While businesses on both sides of the border heaved a collective sigh of relief when the U.S. and Canada eventually managed to reconcile their outstanding differences on the framework for a “modernized” North American Free Trade Agreement, the revamped trilateral pact has not yet been completely finalized – consultations will be ongoing with the private sector in all three countries until October 26 and, in the U.S., with lawmakers until November 29 – and won’t actually come into force until all three countries ratify it at some point in time next year.
Importers and exporters therefore still have a generous amount of leeway to familiarize themselves with revisions to the nearly 25-year-old trade agreement and make any necessary adjustments called for by the significant changes in the new deal as it relates to the automotive industry and new policies on a host of other issues such as labour and environmental standards, intellectual property protections and some digital trade provisions.
Once the 60 day consultation period noted above has ended and the finalized text of the agreement has been scrubbed by government lawyers, the first step in making the updated NAFTA a reality is for the three leaders to sign the deal, now known as the United States-Mexico-Canada Agreement, or USMCA. According to various reports, the official signing event is expected to take place at the end of November; possibly at the upcoming G20 summit in Buenos Aires.
After the deal has been signed, the ratification process can then get underway in accordance with the respective legislative procedures of the three countries, which are as follows.
As was highlighted by a recent quibble over Trump’s USMCA re-branding that prompted incoming President Andrés Manuel López Obrador to call it “inadequate” and instead ask people on Twitter to pick a new name, in Mexico the trade pact is not officially viewed as an “agreement” because it is governed by the current interpretation of the “treaty clause” of the Mexican Constitution. In this respect, it should be noted that in Mexico, NAFTA is called Tratado de Libre Comercio de América del Norte (TLCAN or TLC). As a treaty, the revised trade pact can be ratified by a simple majority of the Mexican Senate.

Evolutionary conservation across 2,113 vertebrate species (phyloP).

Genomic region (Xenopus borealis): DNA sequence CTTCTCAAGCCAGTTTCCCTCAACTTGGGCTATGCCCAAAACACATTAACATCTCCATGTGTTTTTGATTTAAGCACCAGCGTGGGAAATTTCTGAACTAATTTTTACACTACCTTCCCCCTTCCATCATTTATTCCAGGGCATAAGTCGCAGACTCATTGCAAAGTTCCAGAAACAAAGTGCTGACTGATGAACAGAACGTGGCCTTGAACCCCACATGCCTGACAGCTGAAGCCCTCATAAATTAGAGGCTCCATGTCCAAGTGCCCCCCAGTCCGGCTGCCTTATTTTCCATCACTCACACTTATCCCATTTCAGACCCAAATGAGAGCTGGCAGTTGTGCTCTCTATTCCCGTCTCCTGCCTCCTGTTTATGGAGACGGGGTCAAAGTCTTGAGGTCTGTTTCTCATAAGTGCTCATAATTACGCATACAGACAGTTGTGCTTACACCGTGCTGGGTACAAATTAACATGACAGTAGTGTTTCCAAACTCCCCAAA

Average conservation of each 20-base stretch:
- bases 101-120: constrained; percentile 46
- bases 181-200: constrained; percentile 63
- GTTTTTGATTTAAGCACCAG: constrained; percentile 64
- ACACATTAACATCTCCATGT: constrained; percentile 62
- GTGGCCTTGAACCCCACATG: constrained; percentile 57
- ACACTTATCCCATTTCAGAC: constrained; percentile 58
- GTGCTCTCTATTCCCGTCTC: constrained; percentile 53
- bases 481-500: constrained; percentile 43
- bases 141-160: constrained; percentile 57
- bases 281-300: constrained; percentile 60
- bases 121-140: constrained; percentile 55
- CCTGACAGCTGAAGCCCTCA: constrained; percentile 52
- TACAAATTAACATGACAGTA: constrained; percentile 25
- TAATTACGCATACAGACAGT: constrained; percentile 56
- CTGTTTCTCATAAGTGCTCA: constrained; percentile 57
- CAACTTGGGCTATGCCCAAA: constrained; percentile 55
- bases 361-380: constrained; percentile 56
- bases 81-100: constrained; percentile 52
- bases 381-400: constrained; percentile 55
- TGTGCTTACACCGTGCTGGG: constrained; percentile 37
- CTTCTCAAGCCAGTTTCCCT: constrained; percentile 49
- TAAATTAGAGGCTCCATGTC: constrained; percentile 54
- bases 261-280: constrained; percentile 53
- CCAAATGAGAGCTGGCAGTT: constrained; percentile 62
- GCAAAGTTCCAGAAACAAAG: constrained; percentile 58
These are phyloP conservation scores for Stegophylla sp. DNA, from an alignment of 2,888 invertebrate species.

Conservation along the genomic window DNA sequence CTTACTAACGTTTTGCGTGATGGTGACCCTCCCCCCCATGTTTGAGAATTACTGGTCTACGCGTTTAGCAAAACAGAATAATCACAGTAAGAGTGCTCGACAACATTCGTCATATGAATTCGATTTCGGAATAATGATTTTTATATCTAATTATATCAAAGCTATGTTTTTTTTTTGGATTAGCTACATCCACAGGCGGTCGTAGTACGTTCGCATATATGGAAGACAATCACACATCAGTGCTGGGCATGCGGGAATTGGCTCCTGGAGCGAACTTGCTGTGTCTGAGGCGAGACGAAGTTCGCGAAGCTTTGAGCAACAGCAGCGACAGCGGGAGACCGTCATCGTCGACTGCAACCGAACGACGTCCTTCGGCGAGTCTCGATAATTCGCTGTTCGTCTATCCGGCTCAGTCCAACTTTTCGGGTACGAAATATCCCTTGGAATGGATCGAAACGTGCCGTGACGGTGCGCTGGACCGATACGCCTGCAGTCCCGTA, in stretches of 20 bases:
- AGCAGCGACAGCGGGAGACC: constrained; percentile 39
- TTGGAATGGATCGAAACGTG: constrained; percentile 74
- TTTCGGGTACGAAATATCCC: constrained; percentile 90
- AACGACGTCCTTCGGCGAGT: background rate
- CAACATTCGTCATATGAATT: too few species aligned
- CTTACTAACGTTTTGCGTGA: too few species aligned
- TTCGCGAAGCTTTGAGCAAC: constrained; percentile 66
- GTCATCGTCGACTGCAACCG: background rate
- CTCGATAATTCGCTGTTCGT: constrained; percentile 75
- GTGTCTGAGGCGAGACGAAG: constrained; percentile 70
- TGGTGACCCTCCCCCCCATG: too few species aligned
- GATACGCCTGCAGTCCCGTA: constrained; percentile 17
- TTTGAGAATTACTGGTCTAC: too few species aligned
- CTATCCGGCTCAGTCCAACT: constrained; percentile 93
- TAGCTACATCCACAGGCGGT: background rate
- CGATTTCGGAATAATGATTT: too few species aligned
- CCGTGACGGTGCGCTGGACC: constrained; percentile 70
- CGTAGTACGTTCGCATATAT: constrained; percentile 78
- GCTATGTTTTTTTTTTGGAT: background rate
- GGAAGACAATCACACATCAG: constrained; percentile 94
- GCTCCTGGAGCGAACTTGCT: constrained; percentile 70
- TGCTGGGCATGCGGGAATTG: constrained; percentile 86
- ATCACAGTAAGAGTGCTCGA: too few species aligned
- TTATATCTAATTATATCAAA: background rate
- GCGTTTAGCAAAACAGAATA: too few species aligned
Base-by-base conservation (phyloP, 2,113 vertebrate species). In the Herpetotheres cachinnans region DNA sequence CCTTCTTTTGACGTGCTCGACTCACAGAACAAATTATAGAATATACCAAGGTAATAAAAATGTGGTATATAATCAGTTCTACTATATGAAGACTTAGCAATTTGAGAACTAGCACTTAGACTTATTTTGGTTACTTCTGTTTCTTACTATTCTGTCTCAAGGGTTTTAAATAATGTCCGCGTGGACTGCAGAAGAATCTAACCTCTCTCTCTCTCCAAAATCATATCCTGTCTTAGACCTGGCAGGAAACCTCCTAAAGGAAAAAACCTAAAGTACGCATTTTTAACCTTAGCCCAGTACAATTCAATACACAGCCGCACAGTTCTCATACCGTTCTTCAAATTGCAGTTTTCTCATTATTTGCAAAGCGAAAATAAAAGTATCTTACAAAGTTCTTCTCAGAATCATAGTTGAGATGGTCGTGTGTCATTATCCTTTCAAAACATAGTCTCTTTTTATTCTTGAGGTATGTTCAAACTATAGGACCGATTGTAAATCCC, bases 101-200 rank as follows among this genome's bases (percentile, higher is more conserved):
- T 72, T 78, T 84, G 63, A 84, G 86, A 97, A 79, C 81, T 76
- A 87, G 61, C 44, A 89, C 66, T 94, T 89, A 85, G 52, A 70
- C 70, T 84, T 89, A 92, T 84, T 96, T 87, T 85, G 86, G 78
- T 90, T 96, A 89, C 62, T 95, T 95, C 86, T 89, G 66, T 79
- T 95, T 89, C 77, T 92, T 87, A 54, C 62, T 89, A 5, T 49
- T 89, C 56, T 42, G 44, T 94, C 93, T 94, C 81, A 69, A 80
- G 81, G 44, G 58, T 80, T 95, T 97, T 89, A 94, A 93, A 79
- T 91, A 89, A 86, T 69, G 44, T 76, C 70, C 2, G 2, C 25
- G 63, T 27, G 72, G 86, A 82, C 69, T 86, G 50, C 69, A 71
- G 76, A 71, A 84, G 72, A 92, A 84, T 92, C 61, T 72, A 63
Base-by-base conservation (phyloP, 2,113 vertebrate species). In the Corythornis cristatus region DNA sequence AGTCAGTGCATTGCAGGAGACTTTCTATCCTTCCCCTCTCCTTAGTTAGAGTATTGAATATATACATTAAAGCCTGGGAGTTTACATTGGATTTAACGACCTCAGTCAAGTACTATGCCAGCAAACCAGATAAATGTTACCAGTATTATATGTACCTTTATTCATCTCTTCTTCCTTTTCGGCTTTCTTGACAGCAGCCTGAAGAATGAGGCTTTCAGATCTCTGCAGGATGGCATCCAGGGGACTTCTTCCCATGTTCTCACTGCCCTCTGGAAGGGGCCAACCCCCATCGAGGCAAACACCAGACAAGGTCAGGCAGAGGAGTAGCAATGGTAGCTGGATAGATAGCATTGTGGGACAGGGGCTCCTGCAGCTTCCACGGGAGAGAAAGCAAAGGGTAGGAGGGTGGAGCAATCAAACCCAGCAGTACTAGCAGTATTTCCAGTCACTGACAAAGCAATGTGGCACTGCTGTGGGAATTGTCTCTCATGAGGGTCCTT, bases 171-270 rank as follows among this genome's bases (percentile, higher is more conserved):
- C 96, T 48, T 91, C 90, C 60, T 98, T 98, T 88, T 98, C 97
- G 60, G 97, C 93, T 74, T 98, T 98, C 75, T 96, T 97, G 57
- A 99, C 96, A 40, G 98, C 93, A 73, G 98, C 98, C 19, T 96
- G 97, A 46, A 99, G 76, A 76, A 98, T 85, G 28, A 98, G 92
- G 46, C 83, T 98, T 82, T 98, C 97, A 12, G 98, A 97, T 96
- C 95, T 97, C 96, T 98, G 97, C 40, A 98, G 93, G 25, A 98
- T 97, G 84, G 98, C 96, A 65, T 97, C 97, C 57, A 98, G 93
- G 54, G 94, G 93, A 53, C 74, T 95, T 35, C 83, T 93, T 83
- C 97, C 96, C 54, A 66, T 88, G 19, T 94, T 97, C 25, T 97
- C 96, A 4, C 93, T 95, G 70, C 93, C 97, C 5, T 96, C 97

Given that López Obrador fully endorsed stances taken in the trade negotiations undertaken by his predecessor Enrique Peña Nieto and seeing as the Juntos Haremos Historia political alliance to which his Movimiento Regeneración Nacional party belongs now holds a commanding majority in the Mexican Senate, the new tratado is expected to pass with ease. Even so, the ratification process could take several weeks or even months as it must first undergo a thorough review by the Mexican Senate Foreign Relations Commission to ensure that the trade deal’s provisions don’t contradict the Mexican Constitution or any of the country’s existing laws.
Here in Canada, any needed implementing regulations to bring Canadian law into compliance with the terms of the agreement must be debated and adopted by the House of Commons and Senate through the normal parliamentary legislative process before the Trudeau government can proceed to ratification.
Seeing as there has generally existed all-party support for the Liberal-led re-negotiation of NAFTA, the new deal is widely expected to be approved without too much opposition, but with the next federal election slated for October it’s quite likely that partisanship may slightly hinder the process.
As for timing, once the deal has been signed, the government must table legal text of the agreement in the House of Commons to provide Members of Parliament with 21 sitting days of discussion. Only after this discussion period has transpired can the government then table its implementation legislation.